Your health care proxy and/or advance directive are key parts of your estate plan, and name a person to make health care decisions on your behalf if you are unable to do so. It is common to name your spouse to assume this role. If you divorce and do not change this document, New York state law automatically revokes the designation of your spouse, but as in all the other situations, it may leave you without a plan. Therefore, you will also want to have your attorney draft a new health care proxy and/or advance directive so that you can ensure you have a person ready, willing, and able to make decisions for you should you need them to.
Powers of Attorney
Power of attorney documents are frequently included in estate planning, often with spouses giving each other immediate or springing powers of attorney to handle business or financial matters for each other. If you divorce and do not revoke this document, New York state law automatically revokes your spouse as your attorney in fact in this document. Despite this, you will want to execute a new power of attorney if there is someone else you would like to have the ability to make financial decisions on your behalf.
The laws about life insurance policies after divorce depend on the type of policy. If your spouse is your beneficiary on your life insurance policy and is a revocable beneficiary, then divorce revokes that designation automatically. If your spouse is an irrevocable beneficiary (such as an irrevocable life insurance trust), divorce has no impact on the designation. It is best to review all of your life insurance policies and address beneficiaries as you work out your larger estate goals.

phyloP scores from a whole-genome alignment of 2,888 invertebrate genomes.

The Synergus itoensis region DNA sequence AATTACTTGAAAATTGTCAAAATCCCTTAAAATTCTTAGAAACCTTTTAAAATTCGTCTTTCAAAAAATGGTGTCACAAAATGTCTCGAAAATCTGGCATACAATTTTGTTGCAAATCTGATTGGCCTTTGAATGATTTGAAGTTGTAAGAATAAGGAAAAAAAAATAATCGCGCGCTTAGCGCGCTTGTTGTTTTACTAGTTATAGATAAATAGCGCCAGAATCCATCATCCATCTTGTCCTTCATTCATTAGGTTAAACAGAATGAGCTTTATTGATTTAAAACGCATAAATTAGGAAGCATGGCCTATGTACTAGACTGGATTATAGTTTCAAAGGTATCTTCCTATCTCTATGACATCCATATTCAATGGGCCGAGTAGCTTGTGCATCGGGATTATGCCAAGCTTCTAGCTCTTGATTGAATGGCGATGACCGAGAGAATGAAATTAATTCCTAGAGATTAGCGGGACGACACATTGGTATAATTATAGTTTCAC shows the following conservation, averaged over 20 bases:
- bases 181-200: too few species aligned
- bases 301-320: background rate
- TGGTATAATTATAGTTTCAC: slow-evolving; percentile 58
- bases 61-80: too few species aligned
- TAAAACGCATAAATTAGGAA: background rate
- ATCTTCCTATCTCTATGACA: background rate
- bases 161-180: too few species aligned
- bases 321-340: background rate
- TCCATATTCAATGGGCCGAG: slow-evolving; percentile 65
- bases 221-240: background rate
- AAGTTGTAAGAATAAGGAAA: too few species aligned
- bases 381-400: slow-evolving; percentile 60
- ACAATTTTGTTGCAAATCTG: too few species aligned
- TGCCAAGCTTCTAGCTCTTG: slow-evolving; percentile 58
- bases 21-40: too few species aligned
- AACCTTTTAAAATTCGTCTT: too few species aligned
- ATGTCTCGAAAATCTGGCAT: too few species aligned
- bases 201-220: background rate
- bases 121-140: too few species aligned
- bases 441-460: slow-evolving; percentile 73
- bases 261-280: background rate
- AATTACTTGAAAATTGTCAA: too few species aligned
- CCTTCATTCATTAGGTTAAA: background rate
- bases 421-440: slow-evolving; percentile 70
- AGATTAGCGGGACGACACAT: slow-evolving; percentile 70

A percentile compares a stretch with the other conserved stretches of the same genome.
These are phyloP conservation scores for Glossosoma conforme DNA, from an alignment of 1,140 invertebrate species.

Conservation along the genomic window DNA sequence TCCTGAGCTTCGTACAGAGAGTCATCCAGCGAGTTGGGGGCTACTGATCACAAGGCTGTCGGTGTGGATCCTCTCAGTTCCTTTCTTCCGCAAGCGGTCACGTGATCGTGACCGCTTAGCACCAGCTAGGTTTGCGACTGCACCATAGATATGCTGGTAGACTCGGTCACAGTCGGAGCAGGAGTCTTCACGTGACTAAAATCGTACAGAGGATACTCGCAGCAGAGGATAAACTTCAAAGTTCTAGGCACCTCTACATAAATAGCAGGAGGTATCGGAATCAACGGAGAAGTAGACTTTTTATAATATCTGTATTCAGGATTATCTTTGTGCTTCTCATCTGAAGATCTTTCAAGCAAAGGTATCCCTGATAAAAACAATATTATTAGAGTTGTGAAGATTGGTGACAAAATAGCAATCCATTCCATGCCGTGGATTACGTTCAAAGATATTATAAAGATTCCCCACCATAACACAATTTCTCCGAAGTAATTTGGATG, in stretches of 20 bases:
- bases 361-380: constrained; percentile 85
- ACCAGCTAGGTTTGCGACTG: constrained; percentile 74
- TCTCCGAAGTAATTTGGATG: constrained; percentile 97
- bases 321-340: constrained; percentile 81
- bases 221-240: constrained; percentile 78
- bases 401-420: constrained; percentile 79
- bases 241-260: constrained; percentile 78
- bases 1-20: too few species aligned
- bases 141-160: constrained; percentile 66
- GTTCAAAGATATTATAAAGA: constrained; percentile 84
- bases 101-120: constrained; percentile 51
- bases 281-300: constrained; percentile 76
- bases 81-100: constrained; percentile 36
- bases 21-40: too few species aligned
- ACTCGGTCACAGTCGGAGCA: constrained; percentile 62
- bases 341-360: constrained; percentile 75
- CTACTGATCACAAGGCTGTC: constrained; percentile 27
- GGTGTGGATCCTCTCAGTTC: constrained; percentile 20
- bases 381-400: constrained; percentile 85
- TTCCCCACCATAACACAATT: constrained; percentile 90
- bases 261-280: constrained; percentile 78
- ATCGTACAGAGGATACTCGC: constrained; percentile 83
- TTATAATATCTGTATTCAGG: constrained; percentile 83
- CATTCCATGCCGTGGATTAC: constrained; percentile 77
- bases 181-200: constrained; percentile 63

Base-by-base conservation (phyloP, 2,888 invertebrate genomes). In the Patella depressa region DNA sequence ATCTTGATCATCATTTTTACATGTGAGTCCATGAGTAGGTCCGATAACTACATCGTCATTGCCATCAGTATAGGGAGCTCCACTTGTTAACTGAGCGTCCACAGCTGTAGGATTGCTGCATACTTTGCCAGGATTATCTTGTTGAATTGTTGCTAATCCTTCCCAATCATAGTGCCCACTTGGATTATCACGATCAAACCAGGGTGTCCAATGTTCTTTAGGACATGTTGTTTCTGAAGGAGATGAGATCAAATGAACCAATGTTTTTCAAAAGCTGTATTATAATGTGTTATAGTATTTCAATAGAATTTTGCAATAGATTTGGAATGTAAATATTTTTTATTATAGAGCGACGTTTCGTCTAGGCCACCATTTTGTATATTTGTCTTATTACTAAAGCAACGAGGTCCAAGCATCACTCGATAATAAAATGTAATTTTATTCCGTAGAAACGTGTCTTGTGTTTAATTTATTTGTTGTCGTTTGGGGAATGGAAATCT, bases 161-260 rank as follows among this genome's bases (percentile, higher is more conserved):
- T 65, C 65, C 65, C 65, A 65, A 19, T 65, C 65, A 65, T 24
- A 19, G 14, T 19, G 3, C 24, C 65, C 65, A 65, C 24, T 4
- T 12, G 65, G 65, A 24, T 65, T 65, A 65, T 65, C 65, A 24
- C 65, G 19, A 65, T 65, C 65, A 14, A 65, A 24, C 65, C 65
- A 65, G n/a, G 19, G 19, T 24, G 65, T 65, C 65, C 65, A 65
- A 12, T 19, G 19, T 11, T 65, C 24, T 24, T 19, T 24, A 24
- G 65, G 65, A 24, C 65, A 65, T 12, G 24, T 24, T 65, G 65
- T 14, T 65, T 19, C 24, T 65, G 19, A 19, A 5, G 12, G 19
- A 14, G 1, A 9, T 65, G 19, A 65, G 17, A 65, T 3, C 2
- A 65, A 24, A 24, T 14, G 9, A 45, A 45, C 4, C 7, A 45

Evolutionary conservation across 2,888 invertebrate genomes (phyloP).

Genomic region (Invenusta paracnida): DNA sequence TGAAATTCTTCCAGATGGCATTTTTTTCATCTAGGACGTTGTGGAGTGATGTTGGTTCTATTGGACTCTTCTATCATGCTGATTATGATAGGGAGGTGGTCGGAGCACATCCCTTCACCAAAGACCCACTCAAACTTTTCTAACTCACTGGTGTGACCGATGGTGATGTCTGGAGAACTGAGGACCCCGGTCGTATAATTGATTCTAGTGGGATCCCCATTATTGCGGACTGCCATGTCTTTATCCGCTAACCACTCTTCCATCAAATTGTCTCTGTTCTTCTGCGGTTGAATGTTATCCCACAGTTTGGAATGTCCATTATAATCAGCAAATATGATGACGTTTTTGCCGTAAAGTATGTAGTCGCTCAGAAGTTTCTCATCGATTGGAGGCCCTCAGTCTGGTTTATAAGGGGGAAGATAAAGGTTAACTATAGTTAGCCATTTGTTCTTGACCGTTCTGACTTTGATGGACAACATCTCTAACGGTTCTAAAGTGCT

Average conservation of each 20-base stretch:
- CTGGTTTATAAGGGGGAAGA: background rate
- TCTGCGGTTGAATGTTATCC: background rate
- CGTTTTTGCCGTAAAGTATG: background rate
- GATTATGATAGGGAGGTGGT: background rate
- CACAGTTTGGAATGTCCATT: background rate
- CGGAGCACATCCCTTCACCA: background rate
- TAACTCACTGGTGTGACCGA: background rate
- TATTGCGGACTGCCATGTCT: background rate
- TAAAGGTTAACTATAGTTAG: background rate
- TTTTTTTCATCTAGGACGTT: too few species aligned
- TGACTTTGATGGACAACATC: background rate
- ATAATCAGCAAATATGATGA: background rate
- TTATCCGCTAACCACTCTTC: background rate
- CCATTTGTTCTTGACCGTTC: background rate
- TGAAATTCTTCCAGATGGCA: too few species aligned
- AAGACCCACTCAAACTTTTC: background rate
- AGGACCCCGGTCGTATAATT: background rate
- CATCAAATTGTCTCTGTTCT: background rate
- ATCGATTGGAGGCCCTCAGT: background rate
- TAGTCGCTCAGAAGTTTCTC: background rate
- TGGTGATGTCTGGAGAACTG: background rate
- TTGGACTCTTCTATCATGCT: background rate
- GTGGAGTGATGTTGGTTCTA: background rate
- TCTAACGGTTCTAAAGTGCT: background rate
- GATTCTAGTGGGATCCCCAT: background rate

Pensions and Retirement Benefits
If your spouse is listed as your beneficiary on a pension or retirement benefit (including profit-sharing plans, stock bonuses, etc.), the designation is revoked, and it is treated as if the spouse predeceased you. Regardless, you should have an attorney review these plans and choose new beneficiaries that fit into your new estate plan goals.
The one big exception that has to do with estate planning and divorce is prenuptial and postnuptial agreements. If a prenuptial or postnuptial agreement specifies that the couple shall include specific bequests in their will even after a divorce, that agreement will remain controlling as long as the agreement was upheld and incorporated into the divorce decree.
Revamping and revising your estate is a process that should begin as soon as you decide to file for divorce and should be completely finalized as soon as the divorce is entered. Updating these documents will ensure that you control exactly where and how your assets are distributed after your death.